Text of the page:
Dear reader, life is too short for crap books.

Tuesday, August 22, 2006

In the Interest of Full Disclosure

As it turns out, I have not actually read everything. In a moment of idle curiosity, I pulled up the Modern Library's list of the100 Best Novels, and discovered that I have only read 22 of them.

I don't know if it makes it better or worse to mention that in addition to those 22, I started 16 of them, but for a variety of reasons (some very good*) didn't finish. Some of these titles I intend to read in the future, but others fall under the umbrella of "I didn't read it in college, and I'm certainly not going to read it now." Henry James, Joseph Conrad, and James Joyce, I'm looking at you.**

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* I was 50 pages from the end of Lolita when some jerk came up to me in the high school library and told me how it ended. I've never had the heart to pick it up since.
** Lest you think I majored in English at some half-baked school that did not require its students to read these venerable gents, I have read at least two books by each James, Conrad, and Joyce, and am somewhat at odds as to determining which of them I hate most although I suspect it's Henry James.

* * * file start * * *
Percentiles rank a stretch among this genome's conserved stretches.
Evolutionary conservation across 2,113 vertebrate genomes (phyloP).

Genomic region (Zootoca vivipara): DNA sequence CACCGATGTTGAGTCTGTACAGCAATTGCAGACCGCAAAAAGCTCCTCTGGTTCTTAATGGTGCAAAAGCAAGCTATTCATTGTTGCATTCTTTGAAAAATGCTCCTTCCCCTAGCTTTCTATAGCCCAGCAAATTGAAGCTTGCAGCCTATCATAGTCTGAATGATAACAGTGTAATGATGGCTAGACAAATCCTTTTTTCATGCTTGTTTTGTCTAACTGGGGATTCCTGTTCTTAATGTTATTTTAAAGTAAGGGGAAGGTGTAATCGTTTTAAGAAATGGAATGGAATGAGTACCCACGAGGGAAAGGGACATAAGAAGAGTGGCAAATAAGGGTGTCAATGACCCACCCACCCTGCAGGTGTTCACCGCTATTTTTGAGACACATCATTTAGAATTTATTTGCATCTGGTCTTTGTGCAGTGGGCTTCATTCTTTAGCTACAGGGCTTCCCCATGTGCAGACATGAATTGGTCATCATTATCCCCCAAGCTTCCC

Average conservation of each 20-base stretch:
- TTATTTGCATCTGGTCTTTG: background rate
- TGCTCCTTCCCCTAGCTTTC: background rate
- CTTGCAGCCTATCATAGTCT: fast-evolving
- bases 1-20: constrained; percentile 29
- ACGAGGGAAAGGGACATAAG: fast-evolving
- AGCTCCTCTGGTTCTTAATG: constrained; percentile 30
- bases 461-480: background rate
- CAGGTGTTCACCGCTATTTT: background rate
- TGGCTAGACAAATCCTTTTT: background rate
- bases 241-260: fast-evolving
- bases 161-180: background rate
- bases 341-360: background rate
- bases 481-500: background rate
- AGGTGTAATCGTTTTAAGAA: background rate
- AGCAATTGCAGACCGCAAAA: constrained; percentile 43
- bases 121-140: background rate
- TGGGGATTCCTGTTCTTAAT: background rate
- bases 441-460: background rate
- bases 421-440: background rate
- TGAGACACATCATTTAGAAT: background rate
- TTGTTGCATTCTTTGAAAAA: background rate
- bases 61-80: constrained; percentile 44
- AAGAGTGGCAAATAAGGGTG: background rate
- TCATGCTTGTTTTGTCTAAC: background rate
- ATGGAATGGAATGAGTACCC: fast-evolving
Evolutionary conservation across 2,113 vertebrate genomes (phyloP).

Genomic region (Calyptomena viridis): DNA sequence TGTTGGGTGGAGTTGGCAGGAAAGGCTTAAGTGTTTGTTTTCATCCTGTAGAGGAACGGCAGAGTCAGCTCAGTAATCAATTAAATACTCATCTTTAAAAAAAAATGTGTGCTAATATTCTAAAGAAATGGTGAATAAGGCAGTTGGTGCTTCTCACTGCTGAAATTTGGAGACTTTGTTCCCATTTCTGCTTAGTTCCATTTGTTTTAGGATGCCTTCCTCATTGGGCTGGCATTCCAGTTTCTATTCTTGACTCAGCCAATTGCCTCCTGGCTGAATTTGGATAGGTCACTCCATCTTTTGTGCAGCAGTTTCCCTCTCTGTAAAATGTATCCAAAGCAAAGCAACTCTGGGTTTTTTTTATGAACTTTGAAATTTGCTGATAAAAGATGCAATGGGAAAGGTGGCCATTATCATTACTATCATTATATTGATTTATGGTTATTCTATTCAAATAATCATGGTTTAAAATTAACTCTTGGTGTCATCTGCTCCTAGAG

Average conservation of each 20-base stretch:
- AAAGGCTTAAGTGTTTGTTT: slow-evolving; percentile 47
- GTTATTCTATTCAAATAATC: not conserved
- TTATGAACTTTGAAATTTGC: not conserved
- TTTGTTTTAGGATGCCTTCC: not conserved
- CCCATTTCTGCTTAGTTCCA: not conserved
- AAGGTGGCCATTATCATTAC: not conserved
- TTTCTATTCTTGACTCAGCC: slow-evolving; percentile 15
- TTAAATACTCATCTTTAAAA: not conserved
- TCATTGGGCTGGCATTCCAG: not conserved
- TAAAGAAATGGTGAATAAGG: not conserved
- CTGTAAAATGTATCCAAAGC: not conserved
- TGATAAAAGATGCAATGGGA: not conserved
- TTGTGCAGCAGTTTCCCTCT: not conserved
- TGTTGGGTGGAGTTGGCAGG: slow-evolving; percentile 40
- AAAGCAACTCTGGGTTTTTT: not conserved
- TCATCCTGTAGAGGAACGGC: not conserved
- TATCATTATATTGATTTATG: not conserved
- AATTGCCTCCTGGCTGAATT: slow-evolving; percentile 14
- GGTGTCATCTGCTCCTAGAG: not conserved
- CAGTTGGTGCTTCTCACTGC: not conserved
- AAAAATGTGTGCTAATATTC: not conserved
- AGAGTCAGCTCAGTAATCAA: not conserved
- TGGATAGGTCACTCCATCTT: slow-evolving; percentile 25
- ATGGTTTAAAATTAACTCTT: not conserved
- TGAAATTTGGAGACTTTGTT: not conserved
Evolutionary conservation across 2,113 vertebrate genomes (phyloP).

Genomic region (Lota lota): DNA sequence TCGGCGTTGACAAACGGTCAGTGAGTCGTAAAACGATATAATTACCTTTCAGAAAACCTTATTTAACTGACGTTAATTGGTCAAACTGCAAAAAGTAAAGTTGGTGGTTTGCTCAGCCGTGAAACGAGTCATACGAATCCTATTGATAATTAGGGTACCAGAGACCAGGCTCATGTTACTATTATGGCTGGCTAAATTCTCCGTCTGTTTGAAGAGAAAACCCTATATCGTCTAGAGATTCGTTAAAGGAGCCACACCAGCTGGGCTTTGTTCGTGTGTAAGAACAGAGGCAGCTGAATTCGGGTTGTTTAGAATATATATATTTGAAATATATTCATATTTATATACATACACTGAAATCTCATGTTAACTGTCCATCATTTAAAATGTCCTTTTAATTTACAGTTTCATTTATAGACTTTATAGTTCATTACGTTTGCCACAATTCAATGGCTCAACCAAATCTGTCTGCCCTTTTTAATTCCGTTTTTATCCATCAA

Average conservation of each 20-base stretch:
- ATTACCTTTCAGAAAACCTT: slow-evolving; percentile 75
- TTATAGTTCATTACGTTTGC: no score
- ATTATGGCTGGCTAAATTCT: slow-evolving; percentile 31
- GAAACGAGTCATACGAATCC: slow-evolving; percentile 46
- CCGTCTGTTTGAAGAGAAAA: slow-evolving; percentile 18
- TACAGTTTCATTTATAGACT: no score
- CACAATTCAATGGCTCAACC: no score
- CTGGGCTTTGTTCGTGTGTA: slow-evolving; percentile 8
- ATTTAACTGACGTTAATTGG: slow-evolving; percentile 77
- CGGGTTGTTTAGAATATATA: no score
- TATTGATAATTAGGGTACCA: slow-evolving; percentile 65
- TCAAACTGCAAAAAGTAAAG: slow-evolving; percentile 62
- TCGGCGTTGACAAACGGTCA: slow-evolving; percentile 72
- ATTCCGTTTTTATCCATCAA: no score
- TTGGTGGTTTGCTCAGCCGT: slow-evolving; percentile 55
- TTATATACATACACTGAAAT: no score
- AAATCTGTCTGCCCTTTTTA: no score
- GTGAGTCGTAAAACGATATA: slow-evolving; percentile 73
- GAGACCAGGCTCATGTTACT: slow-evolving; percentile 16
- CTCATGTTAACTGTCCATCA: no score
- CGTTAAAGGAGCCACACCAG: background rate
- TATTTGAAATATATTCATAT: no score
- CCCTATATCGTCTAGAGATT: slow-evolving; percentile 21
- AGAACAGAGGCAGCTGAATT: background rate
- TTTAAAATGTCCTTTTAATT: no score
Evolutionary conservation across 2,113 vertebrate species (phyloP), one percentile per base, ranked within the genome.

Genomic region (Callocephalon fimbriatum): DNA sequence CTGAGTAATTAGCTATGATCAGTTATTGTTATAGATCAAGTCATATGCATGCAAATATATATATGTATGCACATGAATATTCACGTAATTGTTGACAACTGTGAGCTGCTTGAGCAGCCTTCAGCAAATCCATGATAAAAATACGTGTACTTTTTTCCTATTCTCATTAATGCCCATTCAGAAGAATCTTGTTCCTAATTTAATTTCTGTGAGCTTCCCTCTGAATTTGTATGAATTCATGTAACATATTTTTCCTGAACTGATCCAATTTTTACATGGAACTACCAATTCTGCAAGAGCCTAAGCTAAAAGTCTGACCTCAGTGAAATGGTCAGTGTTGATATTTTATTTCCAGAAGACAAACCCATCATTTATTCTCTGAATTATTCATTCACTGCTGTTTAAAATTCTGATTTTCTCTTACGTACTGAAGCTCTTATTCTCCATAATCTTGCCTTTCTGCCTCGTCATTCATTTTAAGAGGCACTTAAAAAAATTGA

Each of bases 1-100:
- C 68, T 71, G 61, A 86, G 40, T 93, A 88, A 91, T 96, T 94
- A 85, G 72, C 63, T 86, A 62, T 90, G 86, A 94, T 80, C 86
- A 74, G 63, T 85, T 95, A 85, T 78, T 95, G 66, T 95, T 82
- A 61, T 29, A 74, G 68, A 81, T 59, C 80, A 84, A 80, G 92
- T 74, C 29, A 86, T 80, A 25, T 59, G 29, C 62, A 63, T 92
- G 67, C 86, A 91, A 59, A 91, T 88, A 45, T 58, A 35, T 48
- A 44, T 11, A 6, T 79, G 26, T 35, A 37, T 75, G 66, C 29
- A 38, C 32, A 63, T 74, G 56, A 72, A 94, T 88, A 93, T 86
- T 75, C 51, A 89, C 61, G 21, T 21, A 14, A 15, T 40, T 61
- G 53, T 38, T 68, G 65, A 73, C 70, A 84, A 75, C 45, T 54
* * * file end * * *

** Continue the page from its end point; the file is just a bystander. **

5 comments:

brady said...

Anybody else deeply disturbed by the fact that Ayn Rand and L. Ron Hubbard have the top three spots?

Ang said...

Holy crap.

I had to read "Portrait of the Artist As a Young Man" twice, and hated every miserable minute of it.

mary_m said...

I think that, as with Led Zeppelin, a lot of teenagers go through an Ayn Rand phase. I blame those stupid contests that promise you thousands of dollars for writing an essay on The Fountainhead.

Shannon said...

Now I feel really under-educated. I've only read 7 of them all the way through. But, I have seen 13 of the film adaptations!

Gwen said...

I've read 19, but only remember the storyline of about 13 or 14. I, too, hated "Portrait of the Artist as a Young Man."

And yes, I'm terribly concerned by the popularity of Ayn Rand and L. Ron Hubbard.